The woolly adelgid is not going anywhere.
The white, fuzzy pest that attacks hemlock trees in Big Canoe and throughout the eastern United States has been targeted by the POA’s Grounds and Landscaping Department staff for years. While regular treatment has kept in check the invasive, sap-sucking insects, Grounds and Landscaping Manager Mathew Parks and his crew are gearing up for another round of bug busting the week of April 18. They will be joined by members of the Big Canoe Trails Committee, who will ride along to assist in documenting areas that have been treated.
“The woolly adelgid is something that we have to keep on top of,” says Matthew. “We are fortunate in that we can combine our staff with members of the Trails Committee and Property Owners, who are our eye and ears in the community. When we team up, what could have been an overwhelming task becomes much more manageable.”
Mathew noted that he has already received more than 60 requests from Property Owners to address woolly adelgid infestations.
The Grounds and Landscape Department has enlisted professionals who specialize in eliminating woolly adelgid by injecting a systemic insecticide into the soil around the tree trunk base. Absorbed by tree roots and transported within the tree to the shoots and needles, the pesticide kills off the insects.
Known by its Latin name adelges tsugae, the woolly adelgid is a sap-sucking insect originally from Asia that has also been found in western North America. The relative of aphids and whiteflies preys on the eastern hemlock (tsuga canadensis). Preserving hemlocks is essential as they are a foundation species and one of the most common trees in eastern North American forests. The potential loss of the species would be nothing less than an ecological disaster, according to environmentalists.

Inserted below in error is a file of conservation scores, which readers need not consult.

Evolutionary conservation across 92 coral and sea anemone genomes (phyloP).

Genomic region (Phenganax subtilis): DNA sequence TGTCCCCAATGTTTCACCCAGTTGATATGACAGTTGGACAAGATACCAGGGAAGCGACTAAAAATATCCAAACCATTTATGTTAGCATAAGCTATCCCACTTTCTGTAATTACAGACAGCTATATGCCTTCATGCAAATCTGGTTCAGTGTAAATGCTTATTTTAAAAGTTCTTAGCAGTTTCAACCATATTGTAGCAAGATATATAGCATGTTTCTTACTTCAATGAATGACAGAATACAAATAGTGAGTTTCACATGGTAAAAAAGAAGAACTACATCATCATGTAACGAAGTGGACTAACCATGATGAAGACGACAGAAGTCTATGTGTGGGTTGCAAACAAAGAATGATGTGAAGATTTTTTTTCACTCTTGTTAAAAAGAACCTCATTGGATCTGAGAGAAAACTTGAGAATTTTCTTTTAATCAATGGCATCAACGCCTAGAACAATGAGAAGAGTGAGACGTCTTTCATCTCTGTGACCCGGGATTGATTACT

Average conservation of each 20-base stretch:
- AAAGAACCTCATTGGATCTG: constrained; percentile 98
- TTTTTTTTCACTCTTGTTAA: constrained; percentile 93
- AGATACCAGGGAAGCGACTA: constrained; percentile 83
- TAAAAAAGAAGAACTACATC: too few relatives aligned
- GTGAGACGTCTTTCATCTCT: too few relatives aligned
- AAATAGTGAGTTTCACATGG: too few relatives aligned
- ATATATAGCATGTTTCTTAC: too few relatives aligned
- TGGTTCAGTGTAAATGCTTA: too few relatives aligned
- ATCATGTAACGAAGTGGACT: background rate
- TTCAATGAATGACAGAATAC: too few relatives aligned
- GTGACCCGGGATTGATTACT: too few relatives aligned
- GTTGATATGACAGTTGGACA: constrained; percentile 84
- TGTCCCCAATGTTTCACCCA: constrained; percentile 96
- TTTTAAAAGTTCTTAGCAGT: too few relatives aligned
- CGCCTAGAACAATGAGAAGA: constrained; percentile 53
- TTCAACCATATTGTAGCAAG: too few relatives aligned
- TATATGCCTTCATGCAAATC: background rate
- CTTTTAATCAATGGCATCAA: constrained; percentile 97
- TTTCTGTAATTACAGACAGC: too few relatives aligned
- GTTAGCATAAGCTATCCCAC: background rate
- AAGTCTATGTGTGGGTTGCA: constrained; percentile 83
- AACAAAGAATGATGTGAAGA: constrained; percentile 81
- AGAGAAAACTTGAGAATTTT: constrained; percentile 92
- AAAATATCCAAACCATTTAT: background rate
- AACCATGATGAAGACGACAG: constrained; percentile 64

The woolly adelgid appears as tufts of small white fuzz on a hemlock branch, which hardly looks like the work of an insect. However, these waxy little patches don’t move much once attached to an infected location in the leaves of the tree.
On the week of April 18 – weather permitting – hemlocks around Big Canoe will be treated for the pest.
If you spot any woody adelgids either on your property or in public spaces, please contact Mathew and his staff at firstname.lastname@example.org or 706-268-3319.
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